Two years ago, Maria Arenas had just graduated from the Pratt Institute in Brooklyn (where she earned a BFA in graphic design and worked in the school’s print labs). She sent her resumé to “over 50 places” before she was hired as a graphic designer for New York design agency Tandem in September 2016. At the time, she was Tandem’s third employee, and the company was about a year old.
Around the corner from the Tandem offices in Union Square is Flats Fix, a Mexican restaurant that previously counted congressional hopeful Alexandria Ocasio-Cortez as a bartender. Arenas’s bosses were frequent Flats Fix customers, and through their visits, they developed a friendship with Ocasio-Cortez. When she left Flats Fix to run for Congress, the candidate asked the Tandem team to create her campaign materials.
Along with Tandem co-founder Scott Starrett, Arenas designed those materials, including the bold posters and purple logo that have become synonymous with Ocasio-Cortez’s David-and-Goliath congressional run. The early stages of the design process were a collaborative effort, not only with the Tandem team, but also with the candidate and her campaign manager. Drawing on inspiration from previous populist movements, “our approach was to really try to understand the candidate, who they’re trying to talk to and what they’re trying to communicate,” Arenas said. To do that, “we looked to the past to see what other graphic design materials have been effective” and what appeals to voters.
Like Ocasio-Cortez, 24-year-old Arenas has achieved quite a bit for her age. Though Arenas can’t comment on current Tandem clients, she said that her world has rapidly morphed since Ocasio-Cortez’s primary win in June. “When she won, it blew up,” she said. “We never expected it to get this big. We were just helping a friend. Now, I’m getting so many emails.”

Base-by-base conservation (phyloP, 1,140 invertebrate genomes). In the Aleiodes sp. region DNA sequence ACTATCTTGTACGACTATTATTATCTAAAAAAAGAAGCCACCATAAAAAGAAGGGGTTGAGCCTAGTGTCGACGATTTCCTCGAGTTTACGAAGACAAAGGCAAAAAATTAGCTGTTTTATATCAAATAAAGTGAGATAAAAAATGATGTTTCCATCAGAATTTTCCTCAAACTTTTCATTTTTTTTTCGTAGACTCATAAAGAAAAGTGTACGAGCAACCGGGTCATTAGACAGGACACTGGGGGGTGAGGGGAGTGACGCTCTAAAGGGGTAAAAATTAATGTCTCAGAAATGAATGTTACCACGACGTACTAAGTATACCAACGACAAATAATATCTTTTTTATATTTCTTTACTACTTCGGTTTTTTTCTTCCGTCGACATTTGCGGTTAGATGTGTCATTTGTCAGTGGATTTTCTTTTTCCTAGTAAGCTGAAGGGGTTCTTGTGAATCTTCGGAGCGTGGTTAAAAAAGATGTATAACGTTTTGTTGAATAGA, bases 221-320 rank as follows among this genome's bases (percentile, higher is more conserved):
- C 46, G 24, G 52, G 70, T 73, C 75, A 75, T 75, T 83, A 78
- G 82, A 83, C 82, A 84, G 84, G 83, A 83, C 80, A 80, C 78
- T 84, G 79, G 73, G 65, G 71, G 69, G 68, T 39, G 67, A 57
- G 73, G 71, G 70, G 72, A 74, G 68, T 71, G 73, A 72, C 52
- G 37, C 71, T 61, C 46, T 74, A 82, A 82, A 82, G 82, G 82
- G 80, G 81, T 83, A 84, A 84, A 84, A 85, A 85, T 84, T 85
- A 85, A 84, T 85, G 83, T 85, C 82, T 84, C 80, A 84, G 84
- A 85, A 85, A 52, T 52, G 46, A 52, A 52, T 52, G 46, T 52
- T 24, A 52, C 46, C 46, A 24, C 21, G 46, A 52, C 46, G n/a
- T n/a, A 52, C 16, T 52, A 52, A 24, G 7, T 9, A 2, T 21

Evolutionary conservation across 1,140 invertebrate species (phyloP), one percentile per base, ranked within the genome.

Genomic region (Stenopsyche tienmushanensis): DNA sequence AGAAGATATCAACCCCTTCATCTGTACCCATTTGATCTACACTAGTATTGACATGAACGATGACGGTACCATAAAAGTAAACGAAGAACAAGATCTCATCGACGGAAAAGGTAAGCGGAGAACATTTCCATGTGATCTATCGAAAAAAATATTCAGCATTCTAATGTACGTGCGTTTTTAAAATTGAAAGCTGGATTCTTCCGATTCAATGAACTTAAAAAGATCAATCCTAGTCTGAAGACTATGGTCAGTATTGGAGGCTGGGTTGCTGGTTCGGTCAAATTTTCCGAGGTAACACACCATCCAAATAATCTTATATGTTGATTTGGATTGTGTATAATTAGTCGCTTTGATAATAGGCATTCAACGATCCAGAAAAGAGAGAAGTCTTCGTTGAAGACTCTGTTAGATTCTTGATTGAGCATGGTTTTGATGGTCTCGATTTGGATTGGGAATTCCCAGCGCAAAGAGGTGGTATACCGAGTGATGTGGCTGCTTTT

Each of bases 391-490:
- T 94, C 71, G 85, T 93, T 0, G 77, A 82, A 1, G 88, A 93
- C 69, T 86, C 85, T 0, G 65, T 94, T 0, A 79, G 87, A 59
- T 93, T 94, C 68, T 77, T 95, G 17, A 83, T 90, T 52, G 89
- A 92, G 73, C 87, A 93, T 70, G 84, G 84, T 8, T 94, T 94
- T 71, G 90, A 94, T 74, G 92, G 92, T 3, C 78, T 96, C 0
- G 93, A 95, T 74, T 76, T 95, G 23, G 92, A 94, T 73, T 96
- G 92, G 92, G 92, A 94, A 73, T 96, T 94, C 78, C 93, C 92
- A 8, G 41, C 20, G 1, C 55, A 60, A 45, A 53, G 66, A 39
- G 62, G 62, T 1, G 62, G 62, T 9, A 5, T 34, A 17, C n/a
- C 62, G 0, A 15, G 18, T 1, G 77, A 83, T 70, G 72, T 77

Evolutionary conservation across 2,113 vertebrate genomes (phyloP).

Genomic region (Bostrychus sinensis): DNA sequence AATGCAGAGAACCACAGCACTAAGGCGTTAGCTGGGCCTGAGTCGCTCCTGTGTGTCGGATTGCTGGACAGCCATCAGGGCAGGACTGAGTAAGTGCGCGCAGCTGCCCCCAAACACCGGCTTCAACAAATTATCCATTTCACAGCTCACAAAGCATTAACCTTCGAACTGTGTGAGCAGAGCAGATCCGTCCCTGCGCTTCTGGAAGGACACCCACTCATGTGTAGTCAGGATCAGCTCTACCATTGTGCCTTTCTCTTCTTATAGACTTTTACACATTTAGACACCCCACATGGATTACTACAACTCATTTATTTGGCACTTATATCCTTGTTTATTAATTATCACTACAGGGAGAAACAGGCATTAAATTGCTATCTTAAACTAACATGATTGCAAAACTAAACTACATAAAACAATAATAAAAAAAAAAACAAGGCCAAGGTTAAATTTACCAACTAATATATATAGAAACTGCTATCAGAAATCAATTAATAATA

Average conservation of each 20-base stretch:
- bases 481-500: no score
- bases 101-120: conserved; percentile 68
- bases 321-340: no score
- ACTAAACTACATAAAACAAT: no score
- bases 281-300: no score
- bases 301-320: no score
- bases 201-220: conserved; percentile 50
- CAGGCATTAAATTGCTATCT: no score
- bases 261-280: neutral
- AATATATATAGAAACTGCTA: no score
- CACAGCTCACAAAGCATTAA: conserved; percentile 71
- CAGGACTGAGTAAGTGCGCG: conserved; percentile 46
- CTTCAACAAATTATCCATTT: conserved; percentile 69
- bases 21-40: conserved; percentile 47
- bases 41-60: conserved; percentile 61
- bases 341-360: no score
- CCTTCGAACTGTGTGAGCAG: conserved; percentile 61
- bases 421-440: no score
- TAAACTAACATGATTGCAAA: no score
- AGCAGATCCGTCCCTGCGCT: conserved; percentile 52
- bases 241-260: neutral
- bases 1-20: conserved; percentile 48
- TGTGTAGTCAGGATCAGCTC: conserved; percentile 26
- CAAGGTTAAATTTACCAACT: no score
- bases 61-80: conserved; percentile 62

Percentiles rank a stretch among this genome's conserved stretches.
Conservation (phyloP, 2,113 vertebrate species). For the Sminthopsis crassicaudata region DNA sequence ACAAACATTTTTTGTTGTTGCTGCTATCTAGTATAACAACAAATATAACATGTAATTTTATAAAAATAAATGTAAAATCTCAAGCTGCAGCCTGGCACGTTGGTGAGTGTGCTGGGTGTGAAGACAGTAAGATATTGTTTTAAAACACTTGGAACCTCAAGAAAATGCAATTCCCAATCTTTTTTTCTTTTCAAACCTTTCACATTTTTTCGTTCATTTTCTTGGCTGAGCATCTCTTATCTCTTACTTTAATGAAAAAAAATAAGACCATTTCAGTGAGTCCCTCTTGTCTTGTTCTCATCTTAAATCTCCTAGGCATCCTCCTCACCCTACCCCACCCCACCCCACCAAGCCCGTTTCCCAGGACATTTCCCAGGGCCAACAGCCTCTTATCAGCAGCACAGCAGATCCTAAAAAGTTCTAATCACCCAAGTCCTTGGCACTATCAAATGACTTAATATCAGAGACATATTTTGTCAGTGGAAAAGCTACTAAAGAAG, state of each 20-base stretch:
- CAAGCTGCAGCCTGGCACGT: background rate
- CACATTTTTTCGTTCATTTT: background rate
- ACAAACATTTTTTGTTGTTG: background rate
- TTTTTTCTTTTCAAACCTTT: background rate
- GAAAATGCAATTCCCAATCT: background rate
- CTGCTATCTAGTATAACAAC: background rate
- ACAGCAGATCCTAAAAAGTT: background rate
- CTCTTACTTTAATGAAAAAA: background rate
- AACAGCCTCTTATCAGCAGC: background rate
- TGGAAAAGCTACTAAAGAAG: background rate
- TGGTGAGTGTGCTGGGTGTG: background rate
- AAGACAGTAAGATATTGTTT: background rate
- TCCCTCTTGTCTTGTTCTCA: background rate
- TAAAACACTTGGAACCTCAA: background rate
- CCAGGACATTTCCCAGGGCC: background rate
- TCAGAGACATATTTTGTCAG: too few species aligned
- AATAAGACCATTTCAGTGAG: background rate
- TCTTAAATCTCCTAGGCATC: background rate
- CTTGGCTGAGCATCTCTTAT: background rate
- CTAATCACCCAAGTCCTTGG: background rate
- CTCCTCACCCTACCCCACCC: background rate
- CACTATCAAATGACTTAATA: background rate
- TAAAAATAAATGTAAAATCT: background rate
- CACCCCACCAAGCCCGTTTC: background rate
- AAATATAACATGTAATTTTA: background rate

Working on that project exposed Arenas to the world of designing for political campaigns, but there are still more areas she wants to explore. “Design touches a lot of different industries and materializes in different ways,” she said. “Every time I work on something, I’m going to learn something new.”
“Biting off more than I can chew. I used to spend almost all my waking hours just working away on several freelance jobs,” Arenas said. “As a recent grad, it felt like part of the ‘hustle.’ I realized how easily you can burn out, eventually translating to a declining quality of work—never good.”
As a result, Arenas is “trying to be more mindful and honest about how much I can take on without sacrificing the quality of my work—and my personal well-being.”
How She Got the Gig
Arenas’s bosses hired her right out of college—after she had applied to over 50 jobs. “I wouldn’t have the opportunity to have this much responsibility right out of school if it wasn’t for them,” she said.
“You can’t design in a vacuum, or no one will understand what you’re trying to communicate,” Arenas advised.